So we’ll see. The possibilities are endless. And I know I’ll love him no matter what the future brings (but luckily Boy Shakira is already taken!).

Thanks Big Papi!

High Heeled Mama has a confession to make. I wear socks with my heels. Well, not really. But I am a die-hard Red Sox fan (hopefully that won’t turn any of you away). So it was with great anticipation that we took peanut to his first Red Sox game (thank you interleague play).

Considering the game started at 7pm, which is normally peanut’s bath time and therefore the start of the slippery slope to bedtime, peanut did very well. We have quite the observant peanut. He’ll typically watch and assess any given situation before deciding whether to participate. Last night was no different, but he adjusted quickly and soon began flirting with just about anyone in a three row radius.

It has been to my great consternation that peanut is not clapping yet. He is a happy baby who shows his excitement in many other ways. He crawls, he laughs, he is certainly an “on-track” baby, but he just isn’t into clapping. No big deal, right? True. But for some reason, a clapping baby is just so adorable. No matter how hard I try or how many rounds of patty-cake we play, peanut has not been interested in slapping his hands together. Until last night…

Down six in the top of the eighth, the Sox brought in David Ortiz (more fondly known as Big Papi) to pinch hit. The crowd, which was probably half Sox fans, went crazy. Flash bulbs popping and lots of cheering. I was clapping with my own excitement when I turned to see peanut clapping away in hubby’s lap!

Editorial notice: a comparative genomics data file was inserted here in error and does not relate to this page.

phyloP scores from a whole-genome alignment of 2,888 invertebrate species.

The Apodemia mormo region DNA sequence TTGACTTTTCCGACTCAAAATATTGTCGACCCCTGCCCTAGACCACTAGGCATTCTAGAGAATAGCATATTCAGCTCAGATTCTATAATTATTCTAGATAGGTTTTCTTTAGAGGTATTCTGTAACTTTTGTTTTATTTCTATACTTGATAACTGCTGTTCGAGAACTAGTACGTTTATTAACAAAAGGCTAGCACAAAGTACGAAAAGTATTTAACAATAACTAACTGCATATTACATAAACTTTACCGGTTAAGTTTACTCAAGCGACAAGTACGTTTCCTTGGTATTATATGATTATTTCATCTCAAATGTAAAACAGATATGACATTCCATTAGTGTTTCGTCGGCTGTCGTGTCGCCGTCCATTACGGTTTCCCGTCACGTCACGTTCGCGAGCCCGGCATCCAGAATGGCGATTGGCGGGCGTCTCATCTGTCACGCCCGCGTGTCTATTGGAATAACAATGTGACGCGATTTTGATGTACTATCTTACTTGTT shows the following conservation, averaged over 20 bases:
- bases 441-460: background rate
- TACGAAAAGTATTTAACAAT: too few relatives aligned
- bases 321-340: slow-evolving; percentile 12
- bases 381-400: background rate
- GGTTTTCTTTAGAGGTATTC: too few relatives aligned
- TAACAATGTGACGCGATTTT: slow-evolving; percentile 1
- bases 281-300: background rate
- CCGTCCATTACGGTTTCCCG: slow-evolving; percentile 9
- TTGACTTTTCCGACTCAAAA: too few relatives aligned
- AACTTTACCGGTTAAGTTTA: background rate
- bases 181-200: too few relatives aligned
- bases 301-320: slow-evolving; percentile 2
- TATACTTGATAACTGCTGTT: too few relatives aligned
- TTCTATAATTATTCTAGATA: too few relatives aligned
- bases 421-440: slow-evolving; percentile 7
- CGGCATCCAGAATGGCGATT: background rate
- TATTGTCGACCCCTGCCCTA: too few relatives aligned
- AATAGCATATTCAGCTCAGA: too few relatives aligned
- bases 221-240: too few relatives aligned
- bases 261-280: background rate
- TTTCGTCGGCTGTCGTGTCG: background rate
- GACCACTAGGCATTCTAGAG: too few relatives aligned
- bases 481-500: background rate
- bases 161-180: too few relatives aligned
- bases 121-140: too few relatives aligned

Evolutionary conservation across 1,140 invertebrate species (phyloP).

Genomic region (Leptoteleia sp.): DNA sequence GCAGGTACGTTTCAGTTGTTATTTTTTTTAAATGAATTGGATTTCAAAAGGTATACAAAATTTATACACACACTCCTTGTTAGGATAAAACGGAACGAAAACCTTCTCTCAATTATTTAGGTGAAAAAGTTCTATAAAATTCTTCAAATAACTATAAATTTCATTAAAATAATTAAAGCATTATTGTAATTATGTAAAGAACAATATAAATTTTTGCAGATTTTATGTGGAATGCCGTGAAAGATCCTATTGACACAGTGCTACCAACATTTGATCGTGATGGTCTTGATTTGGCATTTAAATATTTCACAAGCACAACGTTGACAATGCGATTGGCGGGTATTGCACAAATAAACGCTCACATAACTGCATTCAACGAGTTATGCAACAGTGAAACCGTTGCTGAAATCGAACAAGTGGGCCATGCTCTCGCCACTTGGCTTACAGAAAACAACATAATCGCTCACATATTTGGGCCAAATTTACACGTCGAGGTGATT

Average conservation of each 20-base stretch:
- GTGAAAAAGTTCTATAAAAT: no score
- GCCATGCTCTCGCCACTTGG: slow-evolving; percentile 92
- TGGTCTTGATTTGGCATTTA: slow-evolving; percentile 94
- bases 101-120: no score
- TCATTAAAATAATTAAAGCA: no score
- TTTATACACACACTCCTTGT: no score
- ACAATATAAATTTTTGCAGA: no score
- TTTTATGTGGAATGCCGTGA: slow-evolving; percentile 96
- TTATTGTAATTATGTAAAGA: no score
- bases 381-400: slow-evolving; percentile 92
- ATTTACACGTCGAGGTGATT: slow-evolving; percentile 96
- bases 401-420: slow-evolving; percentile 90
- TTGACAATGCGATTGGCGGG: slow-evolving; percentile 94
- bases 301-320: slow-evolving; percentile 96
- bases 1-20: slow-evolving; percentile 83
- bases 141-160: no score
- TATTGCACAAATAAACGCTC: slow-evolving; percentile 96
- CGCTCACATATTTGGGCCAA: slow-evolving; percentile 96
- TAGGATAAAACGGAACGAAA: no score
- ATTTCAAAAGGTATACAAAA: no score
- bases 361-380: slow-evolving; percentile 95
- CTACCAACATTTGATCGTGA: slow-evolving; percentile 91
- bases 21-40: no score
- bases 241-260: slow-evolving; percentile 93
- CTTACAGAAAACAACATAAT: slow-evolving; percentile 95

At the time I wasn’t sure if I was more excited that he clapped or the fact that he clapped for the Sox which just might confirm that you’re born being a Sox fan, that it runs in your blood, that each victory and defeat is genetically passed from generation to generation.

Hard to say. But it was a moment I’ll cherish and always remember. Even if the Sox lost the game.

Lull in the Conversation

It’s happened. I’ve become that mother. Oh, you know the one — and probably because you’ve done it, too. Yup, in a social gathering I talked about peanut’s poop. I swore I wouldn’t become that mama, and then, like an out of body experience, I watched in horror as the words escaped my mouth. Thankfully, it wasn’t details and I suppose it was in context (my little peanut had just been handed off to the hubby for a change after making a stinky), but did the poor, unsuspecting, non-moms at this barbecue need to know that he makes the cutest face when he’s pooping? I’m cringing just thinking about it. When did I run out of things to talk about?

Working in public and media relations, I learned a lot of random (sometimes pointless, sometimes groundbreaking) information and had to keep my finger on the pulse of the media environment, both of which proved helpful when making small talk at an office party or neighborhood gathering. Now that my regular haunts include the swings, the grocery store (who knew a 10-month old could eat SO much?) and a Stroller Strides work-out with some fellow high-heeled mamas (although I only see them in sneakers!), my conversational repertoire has become severly limited to statistics (age, weight, length of labor), sleeping patterns, transition to solids and baby’s new tricks.

Now don’t get me wrong, I enjoy these conversations, I initiate these conversations. How else would I know what to do for teething or that rice cakes are a perfect starter solid for baby? But what happened to my party conversation?